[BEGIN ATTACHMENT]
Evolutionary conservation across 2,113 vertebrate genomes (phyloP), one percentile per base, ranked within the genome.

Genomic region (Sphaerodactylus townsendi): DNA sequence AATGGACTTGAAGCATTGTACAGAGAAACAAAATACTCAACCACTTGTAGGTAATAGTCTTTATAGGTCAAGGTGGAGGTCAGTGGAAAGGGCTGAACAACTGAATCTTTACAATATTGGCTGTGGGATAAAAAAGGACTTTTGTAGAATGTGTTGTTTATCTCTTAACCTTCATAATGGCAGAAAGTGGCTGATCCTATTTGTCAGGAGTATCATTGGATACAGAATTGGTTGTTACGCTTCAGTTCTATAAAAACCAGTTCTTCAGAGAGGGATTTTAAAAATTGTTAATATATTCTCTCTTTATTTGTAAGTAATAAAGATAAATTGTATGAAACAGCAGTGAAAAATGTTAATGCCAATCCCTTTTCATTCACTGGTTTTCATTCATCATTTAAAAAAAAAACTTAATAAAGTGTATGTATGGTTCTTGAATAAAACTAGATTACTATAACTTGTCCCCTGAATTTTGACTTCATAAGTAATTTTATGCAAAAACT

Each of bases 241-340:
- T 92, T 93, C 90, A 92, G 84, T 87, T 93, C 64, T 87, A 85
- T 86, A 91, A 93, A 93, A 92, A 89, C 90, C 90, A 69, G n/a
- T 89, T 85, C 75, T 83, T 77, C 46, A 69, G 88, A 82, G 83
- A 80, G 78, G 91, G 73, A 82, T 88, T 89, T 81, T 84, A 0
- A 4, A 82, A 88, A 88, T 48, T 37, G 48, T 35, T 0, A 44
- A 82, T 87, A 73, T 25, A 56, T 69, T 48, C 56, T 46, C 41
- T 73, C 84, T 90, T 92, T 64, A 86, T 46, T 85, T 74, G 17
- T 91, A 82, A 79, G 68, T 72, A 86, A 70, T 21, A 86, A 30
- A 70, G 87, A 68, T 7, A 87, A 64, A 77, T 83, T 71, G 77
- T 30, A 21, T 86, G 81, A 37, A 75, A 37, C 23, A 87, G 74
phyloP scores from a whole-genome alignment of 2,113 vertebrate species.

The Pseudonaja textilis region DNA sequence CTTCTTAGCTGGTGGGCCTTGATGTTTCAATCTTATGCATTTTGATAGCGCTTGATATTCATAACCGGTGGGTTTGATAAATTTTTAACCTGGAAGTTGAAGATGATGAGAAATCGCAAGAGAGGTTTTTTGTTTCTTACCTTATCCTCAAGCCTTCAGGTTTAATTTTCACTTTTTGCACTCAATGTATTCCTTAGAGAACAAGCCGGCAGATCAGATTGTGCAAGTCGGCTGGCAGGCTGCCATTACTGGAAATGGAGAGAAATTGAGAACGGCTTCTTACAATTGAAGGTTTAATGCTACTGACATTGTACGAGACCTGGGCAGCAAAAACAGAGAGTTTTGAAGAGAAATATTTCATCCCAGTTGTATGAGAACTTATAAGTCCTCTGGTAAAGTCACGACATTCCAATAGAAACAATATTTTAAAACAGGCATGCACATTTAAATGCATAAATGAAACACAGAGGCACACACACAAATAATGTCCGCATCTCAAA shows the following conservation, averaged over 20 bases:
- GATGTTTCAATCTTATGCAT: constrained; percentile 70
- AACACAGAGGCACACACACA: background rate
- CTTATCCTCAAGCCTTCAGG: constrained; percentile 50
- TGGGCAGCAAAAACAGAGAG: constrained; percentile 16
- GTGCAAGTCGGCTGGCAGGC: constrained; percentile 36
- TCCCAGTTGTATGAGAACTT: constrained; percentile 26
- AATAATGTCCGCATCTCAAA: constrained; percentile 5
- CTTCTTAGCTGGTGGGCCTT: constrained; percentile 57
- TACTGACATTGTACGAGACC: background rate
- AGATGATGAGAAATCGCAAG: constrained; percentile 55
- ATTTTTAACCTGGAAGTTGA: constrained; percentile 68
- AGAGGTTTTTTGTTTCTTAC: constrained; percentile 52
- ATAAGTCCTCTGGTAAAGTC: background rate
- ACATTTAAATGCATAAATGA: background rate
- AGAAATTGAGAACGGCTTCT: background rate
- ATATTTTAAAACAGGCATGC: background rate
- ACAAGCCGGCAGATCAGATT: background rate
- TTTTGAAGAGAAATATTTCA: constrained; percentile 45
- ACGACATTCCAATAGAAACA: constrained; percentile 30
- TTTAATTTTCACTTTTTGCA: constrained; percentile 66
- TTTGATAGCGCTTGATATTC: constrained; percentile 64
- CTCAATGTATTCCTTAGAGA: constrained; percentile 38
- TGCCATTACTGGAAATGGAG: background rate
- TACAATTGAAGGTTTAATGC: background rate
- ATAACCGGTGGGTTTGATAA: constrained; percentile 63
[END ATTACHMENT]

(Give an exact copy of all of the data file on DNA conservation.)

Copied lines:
Evolutionary conservation across 2,113 vertebrate genomes (phyloP), one percentile per base, ranked within the genome.

Genomic region (Sphaerodactylus townsendi): DNA sequence AATGGACTTGAAGCATTGTACAGAGAAACAAAATACTCAACCACTTGTAGGTAATAGTCTTTATAGGTCAAGGTGGAGGTCAGTGGAAAGGGCTGAACAACTGAATCTTTACAATATTGGCTGTGGGATAAAAAAGGACTTTTGTAGAATGTGTTGTTTATCTCTTAACCTTCATAATGGCAGAAAGTGGCTGATCCTATTTGTCAGGAGTATCATTGGATACAGAATTGGTTGTTACGCTTCAGTTCTATAAAAACCAGTTCTTCAGAGAGGGATTTTAAAAATTGTTAATATATTCTCTCTTTATTTGTAAGTAATAAAGATAAATTGTATGAAACAGCAGTGAAAAATGTTAATGCCAATCCCTTTTCATTCACTGGTTTTCATTCATCATTTAAAAAAAAAACTTAATAAAGTGTATGTATGGTTCTTGAATAAAACTAGATTACTATAACTTGTCCCCTGAATTTTGACTTCATAAGTAATTTTATGCAAAAACT

Each of bases 241-340:
- T 92, T 93, C 90, A 92, G 84, T 87, T 93, C 64, T 87, A 85
- T 86, A 91, A 93, A 93, A 92, A 89, C 90, C 90, A 69, G n/a
- T 89, T 85, C 75, T 83, T 77, C 46, A 69, G 88, A 82, G 83
- A 80, G 78, G 91, G 73, A 82, T 88, T 89, T 81, T 84, A 0
- A 4, A 82, A 88, A 88, T 48, T 37, G 48, T 35, T 0, A 44
- A 82, T 87, A 73, T 25, A 56, T 69, T 48, C 56, T 46, C 41
- T 73, C 84, T 90, T 92, T 64, A 86, T 46, T 85, T 74, G 17
- T 91, A 82, A 79, G 68, T 72, A 86, A 70, T 21, A 86, A 30
- A 70, G 87, A 68, T 7, A 87, A 64, A 77, T 83, T 71, G 77
- T 30, A 21, T 86, G 81, A 37, A 75, A 37, C 23, A 87, G 74
phyloP scores from a whole-genome alignment of 2,113 vertebrate species.

The Pseudonaja textilis region DNA sequence CTTCTTAGCTGGTGGGCCTTGATGTTTCAATCTTATGCATTTTGATAGCGCTTGATATTCATAACCGGTGGGTTTGATAAATTTTTAACCTGGAAGTTGAAGATGATGAGAAATCGCAAGAGAGGTTTTTTGTTTCTTACCTTATCCTCAAGCCTTCAGGTTTAATTTTCACTTTTTGCACTCAATGTATTCCTTAGAGAACAAGCCGGCAGATCAGATTGTGCAAGTCGGCTGGCAGGCTGCCATTACTGGAAATGGAGAGAAATTGAGAACGGCTTCTTACAATTGAAGGTTTAATGCTACTGACATTGTACGAGACCTGGGCAGCAAAAACAGAGAGTTTTGAAGAGAAATATTTCATCCCAGTTGTATGAGAACTTATAAGTCCTCTGGTAAAGTCACGACATTCCAATAGAAACAATATTTTAAAACAGGCATGCACATTTAAATGCATAAATGAAACACAGAGGCACACACACAAATAATGTCCGCATCTCAAA shows the following conservation, averaged over 20 bases:
- GATGTTTCAATCTTATGCAT: constrained; percentile 70
- AACACAGAGGCACACACACA: background rate
- CTTATCCTCAAGCCTTCAGG: constrained; percentile 50
- TGGGCAGCAAAAACAGAGAG: constrained; percentile 16
- GTGCAAGTCGGCTGGCAGGC: constrained; percentile 36
- TCCCAGTTGTATGAGAACTT: constrained; percentile 26
- AATAATGTCCGCATCTCAAA: constrained; percentile 5
- CTTCTTAGCTGGTGGGCCTT: constrained; percentile 57
- TACTGACATTGTACGAGACC: background rate
- AGATGATGAGAAATCGCAAG: constrained; percentile 55
- ATTTTTAACCTGGAAGTTGA: constrained; percentile 68
- AGAGGTTTTTTGTTTCTTAC: constrained; percentile 52
- ATAAGTCCTCTGGTAAAGTC: background rate
- ACATTTAAATGCATAAATGA: background rate
- AGAAATTGAGAACGGCTTCT: background rate
- ATATTTTAAAACAGGCATGC: background rate
- ACAAGCCGGCAGATCAGATT: background rate
- TTTTGAAGAGAAATATTTCA: constrained; percentile 45
- ACGACATTCCAATAGAAACA: constrained; percentile 30
- TTTAATTTTCACTTTTTGCA: constrained; percentile 66
- TTTGATAGCGCTTGATATTC: constrained; percentile 64
- CTCAATGTATTCCTTAGAGA: constrained; percentile 38
- TGCCATTACTGGAAATGGAG: background rate
- TACAATTGAAGGTTTAATGC: background rate
- ATAACCGGTGGGTTTGATAA: constrained; percentile 63